What this story so beautifully illustrates is that joyful hospitality is not one-sided. There may be a giver and a receiver, but both are offering joyful hospitality to each other. If Jesus was embarrassed, or told her to get up and act appropriately, or protested that she was doing too much, he would be negating her gift. If Mary doubted herself for a moment and just handed Jesus the oil, or made sure that a servant washed his feet, it still would’ve been a gift, but not a gift of herself. What happens in this moment is that in her act of service and his graciousness to receive it, the two find joy as giver and receiver.

True radical hospitality takes risks— its generous— it is a vulnerable act because we are far more used to protecting ourselves, keeping our guard up, being dismissive or even embarrassed when someone else is open and vulnerable. But joyful hospitality invites us to be vulnerable; to give of ourselves vulnerably, and to receive vulnerably. How many times, after a huge meal in which all of my needs were thought of, have I heard the words, “This was no trouble at all.” How different would it be to say instead, “I am so glad you enjoyed it. I wanted to do this for you.” How many times have I given a gift and said to the person, “Oh this is just a little something” and downplayed what I was giving them as though I didn’t care that much? How different is it when I catch myself and say the truth instead: “I picked this out just for you and I’m super excited to give it to you.” Our habits speak of our fear of rejection rather than of God’s love for us. Our habits speak of a culture that tells us not to give too much in case we don’t have enough for ourselves. And yet when we intentionally refrain from using sterile language and instead take those risks, opening ourselves up to listen and be listened to; God has immense joy in store for us.

Paul does this with the Philippians church. Remember now, Paul is in prison. And Roman prisons in the 1st Century were just four walls. If you wanted food, medicine, something to read, someone to care for you at all— it came from people you knew outside of prison. And yet Paul’s concern is for the Philippians. At some point, presumably with their letter for Paul and perhaps some money to help provide for him, they also sent Epaphroditus, a man to help care for Paul and run errands for him. And yet, after Epaphroditus has been sick and Paul recognizes the need for the Philippians to have a leader, he sends Epaphroditus back to them— as a comforter, an aid, a guide for them in the faith. The language he uses to talk about Epaphroditus and of Timothy, who will stay with him, is the language of a respected colleague— this is no mere substitute for Paul— this is his friend and equal. Paul wants him to go back and help care for this community, even when Paul is uncertain about what is going to happen to him. You can’t tell who is receiving more and who is giving more, because the joyful and radical hospitality is going both ways.

Think of a time when you have received joyful hospitality. It could be big, it could be small. I remember being in the hospital several years ago and being extremely uncomfortable all night long. The night nurse heard my complaints, went through her checklist, but came up with nothing so I stopped asking questions. When the day nurse came on and asked me how I was, however, she didn’t stop asking me questions until we had figured it all out. When has someone listened to you, helped you, offered themselves in a way that made all the difference in the world? Another time, I was trying to figure out a childcare situation and a good friend happened to be with me. She immediately dropped everything in her life to follow me home and care for my children. Whether it is sending a note, bringing a meal, listening to someone who needs to be listened to, or, on the flip side, receiving a gift graciously and joyfully— acts of hospitality are a way of being in the world that opens us up to experience God’s grace in ways we would’ve never expected.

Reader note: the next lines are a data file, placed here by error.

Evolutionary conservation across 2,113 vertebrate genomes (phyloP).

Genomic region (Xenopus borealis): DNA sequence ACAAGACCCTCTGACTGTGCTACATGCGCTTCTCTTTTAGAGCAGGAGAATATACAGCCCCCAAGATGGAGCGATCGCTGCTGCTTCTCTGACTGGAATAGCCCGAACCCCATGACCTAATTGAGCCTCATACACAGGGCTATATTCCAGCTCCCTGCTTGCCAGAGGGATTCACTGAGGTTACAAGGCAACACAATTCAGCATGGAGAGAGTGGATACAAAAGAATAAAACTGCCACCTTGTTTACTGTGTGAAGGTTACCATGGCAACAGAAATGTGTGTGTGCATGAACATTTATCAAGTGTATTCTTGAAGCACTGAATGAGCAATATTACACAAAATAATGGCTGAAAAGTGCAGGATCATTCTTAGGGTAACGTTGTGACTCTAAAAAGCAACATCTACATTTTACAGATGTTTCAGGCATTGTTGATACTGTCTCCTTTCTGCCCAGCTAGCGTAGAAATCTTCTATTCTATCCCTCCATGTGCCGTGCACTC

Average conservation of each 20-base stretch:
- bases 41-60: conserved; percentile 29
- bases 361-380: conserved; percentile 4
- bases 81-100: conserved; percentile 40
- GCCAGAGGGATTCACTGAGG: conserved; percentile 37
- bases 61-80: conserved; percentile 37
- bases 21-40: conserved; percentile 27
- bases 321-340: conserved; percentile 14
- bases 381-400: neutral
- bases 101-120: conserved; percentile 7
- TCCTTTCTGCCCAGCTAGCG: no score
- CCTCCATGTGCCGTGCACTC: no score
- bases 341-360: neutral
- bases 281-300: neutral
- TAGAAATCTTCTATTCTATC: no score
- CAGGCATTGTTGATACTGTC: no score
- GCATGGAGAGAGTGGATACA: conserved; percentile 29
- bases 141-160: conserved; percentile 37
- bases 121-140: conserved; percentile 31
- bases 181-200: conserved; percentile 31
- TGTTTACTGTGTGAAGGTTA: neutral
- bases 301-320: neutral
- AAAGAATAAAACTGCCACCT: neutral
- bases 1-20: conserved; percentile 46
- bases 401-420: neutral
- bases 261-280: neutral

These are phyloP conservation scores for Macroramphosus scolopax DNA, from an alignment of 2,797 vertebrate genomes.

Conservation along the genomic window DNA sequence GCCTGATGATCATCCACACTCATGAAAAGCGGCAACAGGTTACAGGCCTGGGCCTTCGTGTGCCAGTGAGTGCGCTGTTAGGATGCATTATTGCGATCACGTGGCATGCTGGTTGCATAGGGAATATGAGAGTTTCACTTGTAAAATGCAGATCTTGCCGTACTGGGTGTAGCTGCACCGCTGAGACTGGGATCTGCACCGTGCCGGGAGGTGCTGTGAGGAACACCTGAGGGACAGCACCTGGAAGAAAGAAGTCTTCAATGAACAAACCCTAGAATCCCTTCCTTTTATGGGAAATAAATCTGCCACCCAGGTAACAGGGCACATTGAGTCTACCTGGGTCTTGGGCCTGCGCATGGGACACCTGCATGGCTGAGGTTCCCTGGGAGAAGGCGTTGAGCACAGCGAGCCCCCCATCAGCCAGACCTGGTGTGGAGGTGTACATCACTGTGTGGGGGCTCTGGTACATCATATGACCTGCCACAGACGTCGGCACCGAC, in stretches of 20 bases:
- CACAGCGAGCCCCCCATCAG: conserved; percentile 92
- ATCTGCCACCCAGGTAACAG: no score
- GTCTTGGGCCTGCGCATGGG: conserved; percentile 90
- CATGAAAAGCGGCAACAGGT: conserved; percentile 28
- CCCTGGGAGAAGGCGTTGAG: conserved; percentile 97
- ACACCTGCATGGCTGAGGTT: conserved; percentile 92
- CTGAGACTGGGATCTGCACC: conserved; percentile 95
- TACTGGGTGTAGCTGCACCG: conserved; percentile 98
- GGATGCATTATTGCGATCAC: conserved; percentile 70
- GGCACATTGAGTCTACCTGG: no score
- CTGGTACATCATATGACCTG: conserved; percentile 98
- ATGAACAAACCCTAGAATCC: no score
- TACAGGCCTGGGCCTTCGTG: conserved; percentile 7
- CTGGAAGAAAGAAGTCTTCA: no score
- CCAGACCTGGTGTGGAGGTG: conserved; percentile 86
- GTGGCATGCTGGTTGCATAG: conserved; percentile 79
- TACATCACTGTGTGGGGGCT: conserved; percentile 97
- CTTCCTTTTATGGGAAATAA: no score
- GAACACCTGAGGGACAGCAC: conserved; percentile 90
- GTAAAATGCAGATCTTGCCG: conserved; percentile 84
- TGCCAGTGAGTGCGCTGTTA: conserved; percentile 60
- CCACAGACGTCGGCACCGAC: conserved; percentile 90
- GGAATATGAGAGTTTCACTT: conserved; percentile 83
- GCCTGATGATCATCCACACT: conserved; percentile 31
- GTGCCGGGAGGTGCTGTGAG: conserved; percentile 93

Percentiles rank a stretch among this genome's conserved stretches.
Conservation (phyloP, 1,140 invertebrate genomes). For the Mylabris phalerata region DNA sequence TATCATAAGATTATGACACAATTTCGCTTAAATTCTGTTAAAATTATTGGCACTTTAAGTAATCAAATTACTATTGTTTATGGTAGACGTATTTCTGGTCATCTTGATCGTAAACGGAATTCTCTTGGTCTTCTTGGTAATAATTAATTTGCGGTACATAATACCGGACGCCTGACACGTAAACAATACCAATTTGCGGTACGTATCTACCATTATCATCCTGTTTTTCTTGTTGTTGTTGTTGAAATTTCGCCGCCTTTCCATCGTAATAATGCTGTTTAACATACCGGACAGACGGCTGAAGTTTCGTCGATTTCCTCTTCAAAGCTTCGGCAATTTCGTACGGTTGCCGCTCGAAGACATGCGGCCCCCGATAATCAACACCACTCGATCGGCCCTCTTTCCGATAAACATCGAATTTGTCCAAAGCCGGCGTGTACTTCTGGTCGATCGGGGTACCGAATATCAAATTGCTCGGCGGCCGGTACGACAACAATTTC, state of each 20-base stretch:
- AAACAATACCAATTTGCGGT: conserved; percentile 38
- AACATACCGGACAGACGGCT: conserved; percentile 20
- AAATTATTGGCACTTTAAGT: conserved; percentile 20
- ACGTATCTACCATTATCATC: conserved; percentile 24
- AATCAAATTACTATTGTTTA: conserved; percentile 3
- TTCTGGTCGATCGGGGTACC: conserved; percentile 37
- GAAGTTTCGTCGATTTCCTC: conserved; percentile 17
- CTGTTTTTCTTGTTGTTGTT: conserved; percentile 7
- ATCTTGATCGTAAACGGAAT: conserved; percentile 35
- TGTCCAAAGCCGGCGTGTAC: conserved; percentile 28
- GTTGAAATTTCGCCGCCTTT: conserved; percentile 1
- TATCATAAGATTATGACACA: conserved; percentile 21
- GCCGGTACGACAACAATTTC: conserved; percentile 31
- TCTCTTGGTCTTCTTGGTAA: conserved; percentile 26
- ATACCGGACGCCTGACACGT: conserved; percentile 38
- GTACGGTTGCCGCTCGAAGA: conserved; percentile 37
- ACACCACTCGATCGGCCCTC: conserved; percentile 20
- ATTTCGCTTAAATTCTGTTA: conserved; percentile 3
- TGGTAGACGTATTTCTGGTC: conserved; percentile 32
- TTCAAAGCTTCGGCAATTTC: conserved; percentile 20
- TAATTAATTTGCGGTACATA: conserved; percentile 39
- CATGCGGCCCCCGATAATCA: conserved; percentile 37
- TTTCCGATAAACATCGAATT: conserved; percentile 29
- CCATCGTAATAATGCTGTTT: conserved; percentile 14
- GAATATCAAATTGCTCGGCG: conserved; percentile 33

I wonder when Jesus began planning to wash his disciples’ feet. Could it be, that Jesus, after being so deeply moved by Mary’s act of servant hood and hospitality and healing for him, realized that washing the disciples feet would be a deeply moving act for them as well? Mary washes Jesus’ feet; Jesus washes his disciples’ feet; and then Jesus says to his disciples that they are now commanded to wash one anothers’ feet.

A simple, vulnerable, beautiful act of servant hood continues on and on and on. Radical and joyful hospitality starts local and extends out to change the world. I hope that as you come to the communion table this morning, as you receive the bread and the juice, the body and blood of Christ, as you come to this open table— available for all of us— for anyone who wants to receive God’s grace— that you will experience God’s amazingly abundant hospitality of love that is for you. And that God’s amazing grace won’t stop with you, but that you will continue on into this week taking time to extend that amazing grace, that joyful hospitality to one other person today; and one other person tomorrow; and that God’s joyful hospitality will live on in you as you practice being open to the Christ that is in one another.

Resources Consulted:

Because of This I Rejoice by Max Vincent Radical Hospitality by Lonnie Collins Pratt “Philippians & Philemon Commentary” Sacra Pagina, ed. By Daniel Harrington “Philippians Commentary” Interpretation by Fred Craddock workingpreacher.com